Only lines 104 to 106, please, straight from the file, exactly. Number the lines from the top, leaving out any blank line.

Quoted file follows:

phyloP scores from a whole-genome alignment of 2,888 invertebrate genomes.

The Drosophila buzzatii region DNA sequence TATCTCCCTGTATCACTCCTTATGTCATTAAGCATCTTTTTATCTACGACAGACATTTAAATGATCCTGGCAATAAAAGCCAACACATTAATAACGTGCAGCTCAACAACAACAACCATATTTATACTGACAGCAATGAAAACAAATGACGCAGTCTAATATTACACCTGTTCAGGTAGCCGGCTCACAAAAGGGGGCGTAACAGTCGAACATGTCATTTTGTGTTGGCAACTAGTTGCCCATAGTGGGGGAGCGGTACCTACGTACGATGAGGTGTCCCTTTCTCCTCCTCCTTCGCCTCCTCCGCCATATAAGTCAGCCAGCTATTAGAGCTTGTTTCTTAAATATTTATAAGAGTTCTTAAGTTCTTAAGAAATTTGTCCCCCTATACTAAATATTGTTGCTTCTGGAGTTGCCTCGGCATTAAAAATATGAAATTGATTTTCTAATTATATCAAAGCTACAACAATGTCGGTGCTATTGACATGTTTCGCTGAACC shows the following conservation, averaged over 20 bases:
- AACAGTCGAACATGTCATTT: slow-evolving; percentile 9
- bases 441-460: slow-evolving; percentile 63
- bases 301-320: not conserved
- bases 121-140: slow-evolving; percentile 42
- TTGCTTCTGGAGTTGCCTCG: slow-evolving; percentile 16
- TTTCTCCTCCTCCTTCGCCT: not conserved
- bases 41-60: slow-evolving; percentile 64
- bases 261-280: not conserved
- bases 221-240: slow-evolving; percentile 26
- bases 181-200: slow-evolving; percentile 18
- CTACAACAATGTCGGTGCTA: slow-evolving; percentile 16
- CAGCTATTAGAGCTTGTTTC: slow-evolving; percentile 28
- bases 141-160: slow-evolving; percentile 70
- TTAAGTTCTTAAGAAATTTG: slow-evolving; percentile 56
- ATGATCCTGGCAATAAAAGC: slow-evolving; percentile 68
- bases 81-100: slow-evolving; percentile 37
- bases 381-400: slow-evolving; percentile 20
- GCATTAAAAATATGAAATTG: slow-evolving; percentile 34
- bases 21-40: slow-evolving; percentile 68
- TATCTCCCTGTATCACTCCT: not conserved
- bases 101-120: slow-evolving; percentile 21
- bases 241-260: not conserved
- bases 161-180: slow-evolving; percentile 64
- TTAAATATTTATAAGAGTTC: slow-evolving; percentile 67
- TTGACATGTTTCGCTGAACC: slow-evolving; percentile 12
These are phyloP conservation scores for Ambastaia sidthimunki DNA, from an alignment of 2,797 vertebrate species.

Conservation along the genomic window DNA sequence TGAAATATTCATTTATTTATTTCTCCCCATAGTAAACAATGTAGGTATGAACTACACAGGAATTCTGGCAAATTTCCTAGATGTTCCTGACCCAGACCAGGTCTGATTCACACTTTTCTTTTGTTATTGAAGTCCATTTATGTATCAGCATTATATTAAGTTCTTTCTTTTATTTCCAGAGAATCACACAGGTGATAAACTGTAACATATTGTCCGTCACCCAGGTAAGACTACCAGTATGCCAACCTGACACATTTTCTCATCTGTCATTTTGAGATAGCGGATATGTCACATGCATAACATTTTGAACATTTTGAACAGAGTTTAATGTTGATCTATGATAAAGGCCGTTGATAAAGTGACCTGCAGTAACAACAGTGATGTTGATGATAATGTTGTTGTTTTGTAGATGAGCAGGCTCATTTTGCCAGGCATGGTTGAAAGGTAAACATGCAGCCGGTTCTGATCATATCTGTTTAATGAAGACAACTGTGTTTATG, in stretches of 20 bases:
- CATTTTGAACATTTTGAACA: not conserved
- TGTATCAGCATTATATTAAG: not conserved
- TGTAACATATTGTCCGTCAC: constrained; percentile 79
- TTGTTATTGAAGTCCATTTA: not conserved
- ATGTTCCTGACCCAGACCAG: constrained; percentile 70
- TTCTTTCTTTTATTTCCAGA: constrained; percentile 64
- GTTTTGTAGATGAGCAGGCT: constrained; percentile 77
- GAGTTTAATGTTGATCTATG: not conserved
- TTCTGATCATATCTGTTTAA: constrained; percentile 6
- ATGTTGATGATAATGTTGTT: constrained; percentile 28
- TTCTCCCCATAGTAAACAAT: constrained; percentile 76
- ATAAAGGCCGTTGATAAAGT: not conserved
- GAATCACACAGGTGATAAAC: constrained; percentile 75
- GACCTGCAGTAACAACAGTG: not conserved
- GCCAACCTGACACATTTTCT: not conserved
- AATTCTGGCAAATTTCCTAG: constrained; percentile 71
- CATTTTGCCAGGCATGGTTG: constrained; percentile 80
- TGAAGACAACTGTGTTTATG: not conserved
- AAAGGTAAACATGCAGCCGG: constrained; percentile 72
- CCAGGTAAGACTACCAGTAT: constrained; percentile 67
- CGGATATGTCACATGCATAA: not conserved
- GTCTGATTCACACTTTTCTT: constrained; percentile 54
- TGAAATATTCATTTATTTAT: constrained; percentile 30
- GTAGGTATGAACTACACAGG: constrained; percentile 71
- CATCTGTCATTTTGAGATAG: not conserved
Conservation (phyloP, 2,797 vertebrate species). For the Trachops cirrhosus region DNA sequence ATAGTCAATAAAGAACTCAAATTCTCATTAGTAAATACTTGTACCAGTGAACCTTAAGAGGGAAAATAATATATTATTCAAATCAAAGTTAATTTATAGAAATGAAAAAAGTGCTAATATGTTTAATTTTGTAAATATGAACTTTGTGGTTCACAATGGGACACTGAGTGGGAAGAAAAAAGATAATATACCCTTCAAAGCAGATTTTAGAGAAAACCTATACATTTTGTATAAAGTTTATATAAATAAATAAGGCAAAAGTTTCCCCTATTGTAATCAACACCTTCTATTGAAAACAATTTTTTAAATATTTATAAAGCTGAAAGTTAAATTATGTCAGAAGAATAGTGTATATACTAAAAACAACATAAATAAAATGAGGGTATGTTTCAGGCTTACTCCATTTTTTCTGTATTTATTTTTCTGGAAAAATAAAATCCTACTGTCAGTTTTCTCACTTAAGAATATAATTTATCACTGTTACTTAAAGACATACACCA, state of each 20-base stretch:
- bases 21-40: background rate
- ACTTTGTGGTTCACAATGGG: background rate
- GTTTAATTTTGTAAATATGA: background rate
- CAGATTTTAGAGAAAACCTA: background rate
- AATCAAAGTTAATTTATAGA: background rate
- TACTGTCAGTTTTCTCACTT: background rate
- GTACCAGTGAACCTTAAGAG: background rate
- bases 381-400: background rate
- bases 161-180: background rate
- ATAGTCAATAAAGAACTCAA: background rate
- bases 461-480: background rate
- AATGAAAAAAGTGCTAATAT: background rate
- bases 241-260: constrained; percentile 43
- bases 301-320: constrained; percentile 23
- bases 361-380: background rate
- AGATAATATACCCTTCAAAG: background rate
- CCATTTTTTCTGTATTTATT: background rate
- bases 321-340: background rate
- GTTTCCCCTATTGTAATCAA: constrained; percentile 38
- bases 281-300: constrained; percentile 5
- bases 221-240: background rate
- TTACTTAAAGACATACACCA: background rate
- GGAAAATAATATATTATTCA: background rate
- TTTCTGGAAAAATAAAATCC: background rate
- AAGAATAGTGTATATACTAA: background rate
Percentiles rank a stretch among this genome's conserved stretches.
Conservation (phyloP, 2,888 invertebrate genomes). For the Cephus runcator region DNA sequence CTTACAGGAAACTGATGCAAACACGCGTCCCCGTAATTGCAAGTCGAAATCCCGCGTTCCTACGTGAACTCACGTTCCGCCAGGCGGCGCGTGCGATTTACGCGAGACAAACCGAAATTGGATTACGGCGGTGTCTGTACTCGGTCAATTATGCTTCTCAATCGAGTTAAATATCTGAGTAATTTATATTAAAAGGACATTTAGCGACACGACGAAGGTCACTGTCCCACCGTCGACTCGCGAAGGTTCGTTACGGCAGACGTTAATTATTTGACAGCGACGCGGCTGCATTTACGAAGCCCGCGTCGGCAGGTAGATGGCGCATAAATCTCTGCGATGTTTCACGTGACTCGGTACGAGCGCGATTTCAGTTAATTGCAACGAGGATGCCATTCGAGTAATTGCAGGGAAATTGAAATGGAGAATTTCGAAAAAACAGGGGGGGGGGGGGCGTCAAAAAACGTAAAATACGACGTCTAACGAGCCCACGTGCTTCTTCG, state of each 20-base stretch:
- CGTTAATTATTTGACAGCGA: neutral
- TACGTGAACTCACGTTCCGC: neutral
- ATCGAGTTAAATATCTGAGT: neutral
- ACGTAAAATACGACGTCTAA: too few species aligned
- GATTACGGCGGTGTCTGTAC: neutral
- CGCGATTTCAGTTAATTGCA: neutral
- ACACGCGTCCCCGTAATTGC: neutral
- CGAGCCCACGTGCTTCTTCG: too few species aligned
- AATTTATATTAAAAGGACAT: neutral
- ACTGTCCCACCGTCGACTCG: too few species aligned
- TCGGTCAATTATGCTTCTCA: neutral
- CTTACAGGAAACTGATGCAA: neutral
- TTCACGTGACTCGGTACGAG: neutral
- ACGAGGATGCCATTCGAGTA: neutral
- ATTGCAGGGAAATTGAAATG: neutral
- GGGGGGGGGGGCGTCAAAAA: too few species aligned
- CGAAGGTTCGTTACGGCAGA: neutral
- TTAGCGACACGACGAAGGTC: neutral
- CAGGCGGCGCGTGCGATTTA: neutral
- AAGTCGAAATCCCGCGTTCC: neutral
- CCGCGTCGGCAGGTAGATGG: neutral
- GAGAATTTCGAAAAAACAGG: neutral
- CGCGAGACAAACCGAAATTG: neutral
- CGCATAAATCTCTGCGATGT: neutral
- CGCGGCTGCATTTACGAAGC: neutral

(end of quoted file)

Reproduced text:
- GAGAATTTCGAAAAAACAGG: neutral
- CGCGAGACAAACCGAAATTG: neutral
- CGCATAAATCTCTGCGATGT: neutral